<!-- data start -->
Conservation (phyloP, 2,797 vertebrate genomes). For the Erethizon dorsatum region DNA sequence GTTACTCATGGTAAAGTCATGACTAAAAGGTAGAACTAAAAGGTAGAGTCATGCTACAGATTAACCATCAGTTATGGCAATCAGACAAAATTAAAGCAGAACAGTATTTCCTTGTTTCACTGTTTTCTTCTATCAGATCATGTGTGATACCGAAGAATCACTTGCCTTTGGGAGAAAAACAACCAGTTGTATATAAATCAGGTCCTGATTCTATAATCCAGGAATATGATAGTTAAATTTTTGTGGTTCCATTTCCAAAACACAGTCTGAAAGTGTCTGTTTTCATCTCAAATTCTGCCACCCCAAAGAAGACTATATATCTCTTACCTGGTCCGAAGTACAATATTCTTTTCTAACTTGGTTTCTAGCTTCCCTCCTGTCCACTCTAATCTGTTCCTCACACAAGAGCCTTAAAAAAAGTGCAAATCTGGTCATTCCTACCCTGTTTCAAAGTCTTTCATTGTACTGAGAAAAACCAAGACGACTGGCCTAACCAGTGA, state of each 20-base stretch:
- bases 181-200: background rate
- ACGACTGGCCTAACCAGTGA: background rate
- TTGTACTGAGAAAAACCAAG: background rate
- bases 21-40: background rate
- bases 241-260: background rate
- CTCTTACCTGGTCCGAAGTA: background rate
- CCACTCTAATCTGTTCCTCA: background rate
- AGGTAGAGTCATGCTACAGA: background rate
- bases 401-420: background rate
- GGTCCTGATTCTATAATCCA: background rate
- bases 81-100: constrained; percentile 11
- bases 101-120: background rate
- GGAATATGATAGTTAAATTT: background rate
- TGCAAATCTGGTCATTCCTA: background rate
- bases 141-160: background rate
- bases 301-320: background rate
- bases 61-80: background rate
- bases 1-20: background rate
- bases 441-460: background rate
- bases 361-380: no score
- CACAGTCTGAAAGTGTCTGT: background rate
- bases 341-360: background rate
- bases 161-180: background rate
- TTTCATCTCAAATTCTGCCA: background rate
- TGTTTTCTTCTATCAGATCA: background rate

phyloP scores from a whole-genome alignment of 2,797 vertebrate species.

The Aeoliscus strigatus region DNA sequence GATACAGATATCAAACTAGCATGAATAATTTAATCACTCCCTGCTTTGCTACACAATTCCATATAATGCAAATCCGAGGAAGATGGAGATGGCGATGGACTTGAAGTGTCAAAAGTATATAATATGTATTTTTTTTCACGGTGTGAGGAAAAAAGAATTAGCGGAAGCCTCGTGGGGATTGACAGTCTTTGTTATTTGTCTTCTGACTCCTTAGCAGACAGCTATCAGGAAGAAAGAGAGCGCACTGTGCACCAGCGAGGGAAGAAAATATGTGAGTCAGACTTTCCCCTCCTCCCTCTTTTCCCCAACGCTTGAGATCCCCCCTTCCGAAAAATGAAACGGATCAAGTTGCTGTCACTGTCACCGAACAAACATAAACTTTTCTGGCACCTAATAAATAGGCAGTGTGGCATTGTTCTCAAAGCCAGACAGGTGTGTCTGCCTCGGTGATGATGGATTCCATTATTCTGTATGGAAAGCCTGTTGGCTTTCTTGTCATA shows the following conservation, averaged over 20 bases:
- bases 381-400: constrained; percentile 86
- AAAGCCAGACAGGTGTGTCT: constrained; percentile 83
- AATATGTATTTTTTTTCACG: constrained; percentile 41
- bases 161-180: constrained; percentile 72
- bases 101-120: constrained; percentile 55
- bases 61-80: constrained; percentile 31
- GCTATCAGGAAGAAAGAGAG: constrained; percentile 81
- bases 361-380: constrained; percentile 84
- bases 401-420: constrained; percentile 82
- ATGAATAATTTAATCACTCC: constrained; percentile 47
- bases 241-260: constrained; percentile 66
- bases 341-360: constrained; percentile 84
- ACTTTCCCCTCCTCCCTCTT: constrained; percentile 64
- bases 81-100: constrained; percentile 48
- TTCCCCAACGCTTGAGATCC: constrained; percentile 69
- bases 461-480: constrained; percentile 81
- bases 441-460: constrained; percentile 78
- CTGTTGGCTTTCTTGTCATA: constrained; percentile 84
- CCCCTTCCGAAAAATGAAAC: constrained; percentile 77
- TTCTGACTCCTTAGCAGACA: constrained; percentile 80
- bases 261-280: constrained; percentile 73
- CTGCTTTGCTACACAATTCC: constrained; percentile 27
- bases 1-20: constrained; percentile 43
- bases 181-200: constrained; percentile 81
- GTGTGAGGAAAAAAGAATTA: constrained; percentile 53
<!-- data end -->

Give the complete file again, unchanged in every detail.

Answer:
Conservation (phyloP, 2,797 vertebrate genomes). For the Erethizon dorsatum region DNA sequence GTTACTCATGGTAAAGTCATGACTAAAAGGTAGAACTAAAAGGTAGAGTCATGCTACAGATTAACCATCAGTTATGGCAATCAGACAAAATTAAAGCAGAACAGTATTTCCTTGTTTCACTGTTTTCTTCTATCAGATCATGTGTGATACCGAAGAATCACTTGCCTTTGGGAGAAAAACAACCAGTTGTATATAAATCAGGTCCTGATTCTATAATCCAGGAATATGATAGTTAAATTTTTGTGGTTCCATTTCCAAAACACAGTCTGAAAGTGTCTGTTTTCATCTCAAATTCTGCCACCCCAAAGAAGACTATATATCTCTTACCTGGTCCGAAGTACAATATTCTTTTCTAACTTGGTTTCTAGCTTCCCTCCTGTCCACTCTAATCTGTTCCTCACACAAGAGCCTTAAAAAAAGTGCAAATCTGGTCATTCCTACCCTGTTTCAAAGTCTTTCATTGTACTGAGAAAAACCAAGACGACTGGCCTAACCAGTGA, state of each 20-base stretch:
- bases 181-200: background rate
- ACGACTGGCCTAACCAGTGA: background rate
- TTGTACTGAGAAAAACCAAG: background rate
- bases 21-40: background rate
- bases 241-260: background rate
- CTCTTACCTGGTCCGAAGTA: background rate
- CCACTCTAATCTGTTCCTCA: background rate
- AGGTAGAGTCATGCTACAGA: background rate
- bases 401-420: background rate
- GGTCCTGATTCTATAATCCA: background rate
- bases 81-100: constrained; percentile 11
- bases 101-120: background rate
- GGAATATGATAGTTAAATTT: background rate
- TGCAAATCTGGTCATTCCTA: background rate
- bases 141-160: background rate
- bases 301-320: background rate
- bases 61-80: background rate
- bases 1-20: background rate
- bases 441-460: background rate
- bases 361-380: no score
- CACAGTCTGAAAGTGTCTGT: background rate
- bases 341-360: background rate
- bases 161-180: background rate
- TTTCATCTCAAATTCTGCCA: background rate
- TGTTTTCTTCTATCAGATCA: background rate

phyloP scores from a whole-genome alignment of 2,797 vertebrate species.

The Aeoliscus strigatus region DNA sequence GATACAGATATCAAACTAGCATGAATAATTTAATCACTCCCTGCTTTGCTACACAATTCCATATAATGCAAATCCGAGGAAGATGGAGATGGCGATGGACTTGAAGTGTCAAAAGTATATAATATGTATTTTTTTTCACGGTGTGAGGAAAAAAGAATTAGCGGAAGCCTCGTGGGGATTGACAGTCTTTGTTATTTGTCTTCTGACTCCTTAGCAGACAGCTATCAGGAAGAAAGAGAGCGCACTGTGCACCAGCGAGGGAAGAAAATATGTGAGTCAGACTTTCCCCTCCTCCCTCTTTTCCCCAACGCTTGAGATCCCCCCTTCCGAAAAATGAAACGGATCAAGTTGCTGTCACTGTCACCGAACAAACATAAACTTTTCTGGCACCTAATAAATAGGCAGTGTGGCATTGTTCTCAAAGCCAGACAGGTGTGTCTGCCTCGGTGATGATGGATTCCATTATTCTGTATGGAAAGCCTGTTGGCTTTCTTGTCATA shows the following conservation, averaged over 20 bases:
- bases 381-400: constrained; percentile 86
- AAAGCCAGACAGGTGTGTCT: constrained; percentile 83
- AATATGTATTTTTTTTCACG: constrained; percentile 41
- bases 161-180: constrained; percentile 72
- bases 101-120: constrained; percentile 55
- bases 61-80: constrained; percentile 31
- GCTATCAGGAAGAAAGAGAG: constrained; percentile 81
- bases 361-380: constrained; percentile 84
- bases 401-420: constrained; percentile 82
- ATGAATAATTTAATCACTCC: constrained; percentile 47
- bases 241-260: constrained; percentile 66
- bases 341-360: constrained; percentile 84
- ACTTTCCCCTCCTCCCTCTT: constrained; percentile 64
- bases 81-100: constrained; percentile 48
- TTCCCCAACGCTTGAGATCC: constrained; percentile 69
- bases 461-480: constrained; percentile 81
- bases 441-460: constrained; percentile 78
- CTGTTGGCTTTCTTGTCATA: constrained; percentile 84
- CCCCTTCCGAAAAATGAAAC: constrained; percentile 77
- TTCTGACTCCTTAGCAGACA: constrained; percentile 80
- bases 261-280: constrained; percentile 73
- CTGCTTTGCTACACAATTCC: constrained; percentile 27
- bases 1-20: constrained; percentile 43
- bases 181-200: constrained; percentile 81
- GTGTGAGGAAAAAAGAATTA: constrained; percentile 53